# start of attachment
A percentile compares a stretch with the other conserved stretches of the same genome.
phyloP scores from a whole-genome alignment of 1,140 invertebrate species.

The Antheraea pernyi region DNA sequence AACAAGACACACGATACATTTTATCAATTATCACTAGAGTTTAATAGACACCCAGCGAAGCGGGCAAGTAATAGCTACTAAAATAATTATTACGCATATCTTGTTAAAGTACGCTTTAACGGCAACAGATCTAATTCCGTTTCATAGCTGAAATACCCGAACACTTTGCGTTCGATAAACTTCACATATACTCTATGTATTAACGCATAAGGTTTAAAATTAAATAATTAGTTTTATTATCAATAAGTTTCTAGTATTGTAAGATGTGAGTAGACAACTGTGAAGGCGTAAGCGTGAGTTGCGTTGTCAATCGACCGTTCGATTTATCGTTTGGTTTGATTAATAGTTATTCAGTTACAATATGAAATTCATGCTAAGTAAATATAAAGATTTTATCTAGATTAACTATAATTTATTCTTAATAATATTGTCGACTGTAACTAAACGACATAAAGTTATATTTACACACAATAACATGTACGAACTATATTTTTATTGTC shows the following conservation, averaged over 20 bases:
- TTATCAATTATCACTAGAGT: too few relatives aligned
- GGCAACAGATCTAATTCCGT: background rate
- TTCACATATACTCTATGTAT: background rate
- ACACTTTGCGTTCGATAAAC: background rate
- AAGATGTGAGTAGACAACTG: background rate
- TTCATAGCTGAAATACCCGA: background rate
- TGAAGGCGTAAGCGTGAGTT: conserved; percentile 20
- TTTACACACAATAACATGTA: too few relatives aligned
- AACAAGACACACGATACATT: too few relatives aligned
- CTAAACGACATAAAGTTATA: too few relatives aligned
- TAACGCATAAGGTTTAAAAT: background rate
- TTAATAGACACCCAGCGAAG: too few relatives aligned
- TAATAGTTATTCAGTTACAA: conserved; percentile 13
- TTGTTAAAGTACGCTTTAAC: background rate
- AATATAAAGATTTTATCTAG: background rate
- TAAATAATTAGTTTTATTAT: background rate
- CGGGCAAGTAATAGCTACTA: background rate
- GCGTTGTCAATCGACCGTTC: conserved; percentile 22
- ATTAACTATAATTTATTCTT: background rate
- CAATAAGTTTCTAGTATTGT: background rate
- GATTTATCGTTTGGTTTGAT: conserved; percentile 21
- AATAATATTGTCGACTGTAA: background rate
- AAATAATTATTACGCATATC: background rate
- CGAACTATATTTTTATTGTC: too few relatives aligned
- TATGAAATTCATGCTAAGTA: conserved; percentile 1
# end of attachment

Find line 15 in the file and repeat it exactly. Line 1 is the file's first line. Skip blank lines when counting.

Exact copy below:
- TTAATAGACACCCAGCGAAG: too few relatives aligned